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Libyan bloggers fear for future

Libyan bloggers are writing about their fears for their country if authorities fail to end the chaos.

Blogger Mohamed Egmia writes that the escalation of clashes between armed groups “will be an indication of a civil war igniting that no one will survive, and where the only loser would be Libya and its people”.

The blogger accuses members of the outgoing General National Congress (GNC) of causing division and strife, after their failure to find solutions to end the crisis.

“The current national congress and their degree of manic attachment to power at any cost, in addition to failing in all the duties entrusted to it, have made its continued existence a threat to the country, to security and social peace,” Egmia says.

He calls on fighting factions to “head to the General Congress, not with arms but as civilians in order to exempt the leaders and members of congress from their duties”.

“Libyans must appoint people more prudent and wise to manage the affairs of their country,” Egmia writes.

For his part, blogger Chokri Midi says: “Continued infighting would eliminate the language of dialogue and aggravate the problems of the country more and more, to the point of failure to treat and curb the crisis.”

The product of this repeat experience “can only be death squads”, he writes.

Over at the “Libyan Spring” blog, Mohamed Abdullah Shebani also takes issue with Libya’s continued infighting.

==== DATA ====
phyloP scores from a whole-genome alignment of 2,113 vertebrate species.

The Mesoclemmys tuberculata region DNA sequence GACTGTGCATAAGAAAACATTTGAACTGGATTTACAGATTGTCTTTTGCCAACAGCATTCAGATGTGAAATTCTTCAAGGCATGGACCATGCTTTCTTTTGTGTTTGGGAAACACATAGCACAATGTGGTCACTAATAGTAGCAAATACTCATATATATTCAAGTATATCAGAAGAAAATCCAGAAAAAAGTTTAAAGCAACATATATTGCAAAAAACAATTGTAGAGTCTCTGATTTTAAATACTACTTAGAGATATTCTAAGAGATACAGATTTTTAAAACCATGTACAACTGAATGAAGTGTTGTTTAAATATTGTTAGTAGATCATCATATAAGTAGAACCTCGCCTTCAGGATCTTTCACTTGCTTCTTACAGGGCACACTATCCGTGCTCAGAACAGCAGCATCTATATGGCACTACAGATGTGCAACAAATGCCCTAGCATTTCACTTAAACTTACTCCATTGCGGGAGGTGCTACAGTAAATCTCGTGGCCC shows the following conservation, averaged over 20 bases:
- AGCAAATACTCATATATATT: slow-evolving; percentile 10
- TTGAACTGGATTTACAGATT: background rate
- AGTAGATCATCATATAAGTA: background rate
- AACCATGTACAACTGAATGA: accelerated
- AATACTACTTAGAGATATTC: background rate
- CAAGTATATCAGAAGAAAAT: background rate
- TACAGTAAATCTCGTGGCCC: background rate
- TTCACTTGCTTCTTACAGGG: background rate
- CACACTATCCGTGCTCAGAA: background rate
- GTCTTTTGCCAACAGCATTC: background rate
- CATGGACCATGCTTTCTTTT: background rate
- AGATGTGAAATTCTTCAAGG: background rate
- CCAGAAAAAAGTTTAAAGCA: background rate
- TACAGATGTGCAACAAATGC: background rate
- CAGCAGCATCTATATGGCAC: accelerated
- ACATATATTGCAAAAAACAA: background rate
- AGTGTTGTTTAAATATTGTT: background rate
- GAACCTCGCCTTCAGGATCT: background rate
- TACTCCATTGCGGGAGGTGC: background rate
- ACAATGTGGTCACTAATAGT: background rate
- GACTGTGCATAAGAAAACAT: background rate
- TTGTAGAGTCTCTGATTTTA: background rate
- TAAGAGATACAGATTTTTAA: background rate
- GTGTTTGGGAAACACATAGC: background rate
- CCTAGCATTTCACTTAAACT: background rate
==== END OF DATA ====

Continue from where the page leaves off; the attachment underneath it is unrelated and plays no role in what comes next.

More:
“The state of despair and pessimism due to the current violence has begun to dominate the lives of most Libyans and affects the future of the country and the chances of achieving democracy,” Shebani says.

Under the headline “dispersed hearts, a harsh interface, a black hole”, he criticises the gloomy picture painted by top officials whose “scattered hearts are racing harder, the closer we get to the top”.

Shebani calls on the parties “to end division and to seek arbitration in order to stop the shedding of Libyan blood and to stop the cycle of fighting, in order to restore optimism and security to Libyan cities”.

The blogger calls on moderates with access to leaders of radical Islamist movements to “push them to review their calculations and to steer Libya away from the current round of blood and gunpowder”.

He goes on to warn that Libya faces the same future as Somalia or Iraq unless moderates take action to curb the violence.

“This round is leading Libya to a black hole, where at the top of this crater we see countries burning and crashing every day,” Shebani says.

Blogger Ahlam El Bedri is more optimistic.

“Haftar’s military operations against radical groups prove that Libyans refuse terrorism and extremism and support the building of the army and police in the country,” she writes.

“People have come out and agreed ‘No to terrorism, yes to the army and police’, some cannot accept that these are the demands of the people and have nothing to do with Haftar or another,” she adds.

Article by Monia Ghanmi, Magharebia.

This article was originally published here.

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